I’m a 49-year-old gay Latin male. My question is, I am experiencing difficulties cumming when I’m being asked to cum. I want to know if you have a technique that will help me take my mind out of it. I’m seeing a guy that I really like, but every time we are having sex and he started asking me to give it to him I get anxious to cum and I can’t, even after I pulled it out and masturbate, it’s like my dick is super hard but doesn’t want to culminate the act. And I feel frustrated because I like this guy a lot and I want to please him and make him feel good and enjoy our time together.
I love jizz as much as the next guy, but it’s not the “culmination” of sex. The older we get, people with penises often have increased difficulty ejaculating, and there are multiple medical and emotional reasons why one might struggle to do so.
You may be struggling with delayed ejaculation, ejaculatory inhibition, retrograde ejaculation, or inability to reach orgasm (anorgasmia). Any of these conditions can be a side effect of medication or prostate surgery. Since I don’t know your medical history, you should probably talk to your doctor, who will be able to tell you if something you’re taking might be affecting your ability to cum (antidepressants are notorious for doing this).
I can help with the problematic way you view ejaculation — as the “culmination” of sex. If cumming is the culmination of sex, all the great sex out there that doesn’t involve ejaculation must be garbage, eh? Wrong. You’re discrediting and discarding so much sex by thinking that good sex ends one way — with a cumshot.
Talk to your boyfriend and tell him you feel pressure when he says he wants you to cum. Tell him this pressure is keeping you from actually cumming. Because that’s probably what’s happening.
You’re understandably frustrated because you are unable to deliver what you think he wants. And if that is all he wants — a load, nothing more — he can get that from any anonymous top online. But if he wants you — if he values sex with you as a person — he’ll be willing to explore other forms of sex with you, do what’s necessary to make you feel comfortable and pleased, and stop pressuring you to perform.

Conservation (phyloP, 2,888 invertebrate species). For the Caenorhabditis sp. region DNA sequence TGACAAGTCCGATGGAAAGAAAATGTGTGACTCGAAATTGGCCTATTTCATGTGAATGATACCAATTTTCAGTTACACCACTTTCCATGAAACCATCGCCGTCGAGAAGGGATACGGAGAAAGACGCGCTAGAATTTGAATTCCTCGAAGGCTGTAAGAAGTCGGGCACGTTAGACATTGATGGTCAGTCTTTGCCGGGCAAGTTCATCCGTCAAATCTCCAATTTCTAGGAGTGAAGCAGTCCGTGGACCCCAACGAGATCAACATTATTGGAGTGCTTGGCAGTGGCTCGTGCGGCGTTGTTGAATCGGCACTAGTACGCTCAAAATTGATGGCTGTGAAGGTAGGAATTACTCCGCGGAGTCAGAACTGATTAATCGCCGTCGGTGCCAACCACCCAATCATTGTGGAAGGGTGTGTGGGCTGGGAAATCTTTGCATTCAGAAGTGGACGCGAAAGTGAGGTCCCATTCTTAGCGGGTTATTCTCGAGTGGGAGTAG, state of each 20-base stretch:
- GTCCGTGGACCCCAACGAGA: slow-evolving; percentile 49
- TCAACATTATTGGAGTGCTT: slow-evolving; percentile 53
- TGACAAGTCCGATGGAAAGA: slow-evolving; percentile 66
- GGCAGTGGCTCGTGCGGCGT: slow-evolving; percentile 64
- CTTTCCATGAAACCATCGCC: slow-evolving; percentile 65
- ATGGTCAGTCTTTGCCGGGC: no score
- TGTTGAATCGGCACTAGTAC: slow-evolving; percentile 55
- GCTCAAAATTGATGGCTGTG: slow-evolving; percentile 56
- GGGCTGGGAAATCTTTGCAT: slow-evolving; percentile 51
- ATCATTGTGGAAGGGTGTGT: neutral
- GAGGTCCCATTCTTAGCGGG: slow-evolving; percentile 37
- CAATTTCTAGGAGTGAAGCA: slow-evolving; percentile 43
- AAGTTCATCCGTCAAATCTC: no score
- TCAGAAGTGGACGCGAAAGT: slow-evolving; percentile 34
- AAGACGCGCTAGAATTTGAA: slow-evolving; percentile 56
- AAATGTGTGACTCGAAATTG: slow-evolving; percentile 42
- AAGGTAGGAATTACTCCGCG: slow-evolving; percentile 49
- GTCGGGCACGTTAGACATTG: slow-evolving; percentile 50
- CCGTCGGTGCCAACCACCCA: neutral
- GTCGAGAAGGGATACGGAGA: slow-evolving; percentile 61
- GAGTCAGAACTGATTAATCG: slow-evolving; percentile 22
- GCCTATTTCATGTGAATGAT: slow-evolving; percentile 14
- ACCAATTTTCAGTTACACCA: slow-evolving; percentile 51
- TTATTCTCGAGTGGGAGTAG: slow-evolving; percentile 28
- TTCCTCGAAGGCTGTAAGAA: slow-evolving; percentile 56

When we privately masturbate, there’s no pressure or performance anxiety — we’re alone and comfortable and it’s usually easier to cum. If he’s pressuring you and you feel performance anxiety, you’re not comfortable, and when you’re not comfortable, it’s almost impossible to cum.
Sex is more than ejaculation. It is exploration and pleasure and experimentation. It’s power exchange and risk and gamble and reward. The script of how you think sex should happen — penetration, fucking, ejaculation — ignores some facts: 1) not everyone can ejaculate and 2) not everyone has the option of enjoying cum. When I was new to HIV, I enjoyed many non-penetrative kinks which posed no risk of HIV transmission and did not involve any bodily fluids.
The older we get and the more we struggle with ejaculating, the more we should explore these kinks, along with other ways to orgasm that don’t require ejaculation — or, for that matter, an erection.
Experiment with prostate stimulation, which generally produces stronger orgasms than penis stimulation, or try my personal favorite — anal orgasms. More importantly, you should explore the power of touching, kissing, and intimacy and worry less about orgasm. The pressure to “finish,” as some say, can destroy the mental, emotional, and intimate aspects of sex. Sex isn’t validated when you orgasm — orgasm is just a nice finale.
Let’s liberate sex from the confines of fluids and performance and acknowledge that there are many ways to experience pleasure — ways that are inclusive and welcoming of all bodies and abilities.
Like what you read? Please consider supporting me as a monthly patron on my Patreon. Support starts as low as $5/month. Thanks ❤